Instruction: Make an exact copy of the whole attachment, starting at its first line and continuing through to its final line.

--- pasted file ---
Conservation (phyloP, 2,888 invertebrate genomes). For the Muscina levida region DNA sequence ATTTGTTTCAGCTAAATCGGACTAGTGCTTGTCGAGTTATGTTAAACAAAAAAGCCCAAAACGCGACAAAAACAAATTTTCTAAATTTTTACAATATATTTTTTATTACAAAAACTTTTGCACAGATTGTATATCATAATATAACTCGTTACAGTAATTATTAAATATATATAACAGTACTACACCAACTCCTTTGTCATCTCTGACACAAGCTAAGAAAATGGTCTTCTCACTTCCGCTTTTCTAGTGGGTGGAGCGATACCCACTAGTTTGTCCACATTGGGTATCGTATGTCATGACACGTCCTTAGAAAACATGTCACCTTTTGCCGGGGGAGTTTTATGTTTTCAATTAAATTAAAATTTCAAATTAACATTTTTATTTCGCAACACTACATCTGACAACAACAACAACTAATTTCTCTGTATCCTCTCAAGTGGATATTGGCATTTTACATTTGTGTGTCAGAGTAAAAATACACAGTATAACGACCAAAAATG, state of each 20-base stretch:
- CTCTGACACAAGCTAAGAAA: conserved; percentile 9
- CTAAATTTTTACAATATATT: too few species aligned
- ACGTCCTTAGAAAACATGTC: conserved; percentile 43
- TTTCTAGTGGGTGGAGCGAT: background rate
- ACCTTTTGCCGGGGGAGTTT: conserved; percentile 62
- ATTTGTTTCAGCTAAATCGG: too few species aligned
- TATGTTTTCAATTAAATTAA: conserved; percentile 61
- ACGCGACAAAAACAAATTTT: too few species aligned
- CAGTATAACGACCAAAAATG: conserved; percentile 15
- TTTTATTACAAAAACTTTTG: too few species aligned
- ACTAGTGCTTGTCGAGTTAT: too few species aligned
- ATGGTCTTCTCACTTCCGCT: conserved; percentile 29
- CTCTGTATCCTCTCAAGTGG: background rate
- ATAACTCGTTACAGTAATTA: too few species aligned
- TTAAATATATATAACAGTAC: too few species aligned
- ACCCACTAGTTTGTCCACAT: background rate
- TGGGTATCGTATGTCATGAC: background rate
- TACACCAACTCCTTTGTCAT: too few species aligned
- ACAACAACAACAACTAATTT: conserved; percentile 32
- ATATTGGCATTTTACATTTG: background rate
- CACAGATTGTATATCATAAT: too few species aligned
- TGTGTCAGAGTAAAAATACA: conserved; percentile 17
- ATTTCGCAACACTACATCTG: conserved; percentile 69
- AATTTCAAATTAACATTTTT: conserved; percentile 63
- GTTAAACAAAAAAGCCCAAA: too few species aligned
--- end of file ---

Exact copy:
Conservation (phyloP, 2,888 invertebrate genomes). For the Muscina levida region DNA sequence ATTTGTTTCAGCTAAATCGGACTAGTGCTTGTCGAGTTATGTTAAACAAAAAAGCCCAAAACGCGACAAAAACAAATTTTCTAAATTTTTACAATATATTTTTTATTACAAAAACTTTTGCACAGATTGTATATCATAATATAACTCGTTACAGTAATTATTAAATATATATAACAGTACTACACCAACTCCTTTGTCATCTCTGACACAAGCTAAGAAAATGGTCTTCTCACTTCCGCTTTTCTAGTGGGTGGAGCGATACCCACTAGTTTGTCCACATTGGGTATCGTATGTCATGACACGTCCTTAGAAAACATGTCACCTTTTGCCGGGGGAGTTTTATGTTTTCAATTAAATTAAAATTTCAAATTAACATTTTTATTTCGCAACACTACATCTGACAACAACAACAACTAATTTCTCTGTATCCTCTCAAGTGGATATTGGCATTTTACATTTGTGTGTCAGAGTAAAAATACACAGTATAACGACCAAAAATG, state of each 20-base stretch:
- CTCTGACACAAGCTAAGAAA: conserved; percentile 9
- CTAAATTTTTACAATATATT: too few species aligned
- ACGTCCTTAGAAAACATGTC: conserved; percentile 43
- TTTCTAGTGGGTGGAGCGAT: background rate
- ACCTTTTGCCGGGGGAGTTT: conserved; percentile 62
- ATTTGTTTCAGCTAAATCGG: too few species aligned
- TATGTTTTCAATTAAATTAA: conserved; percentile 61
- ACGCGACAAAAACAAATTTT: too few species aligned
- CAGTATAACGACCAAAAATG: conserved; percentile 15
- TTTTATTACAAAAACTTTTG: too few species aligned
- ACTAGTGCTTGTCGAGTTAT: too few species aligned
- ATGGTCTTCTCACTTCCGCT: conserved; percentile 29
- CTCTGTATCCTCTCAAGTGG: background rate
- ATAACTCGTTACAGTAATTA: too few species aligned
- TTAAATATATATAACAGTAC: too few species aligned
- ACCCACTAGTTTGTCCACAT: background rate
- TGGGTATCGTATGTCATGAC: background rate
- TACACCAACTCCTTTGTCAT: too few species aligned
- ACAACAACAACAACTAATTT: conserved; percentile 32
- ATATTGGCATTTTACATTTG: background rate
- CACAGATTGTATATCATAAT: too few species aligned
- TGTGTCAGAGTAAAAATACA: conserved; percentile 17
- ATTTCGCAACACTACATCTG: conserved; percentile 69
- AATTTCAAATTAACATTTTT: conserved; percentile 63
- GTTAAACAAAAAAGCCCAAA: too few species aligned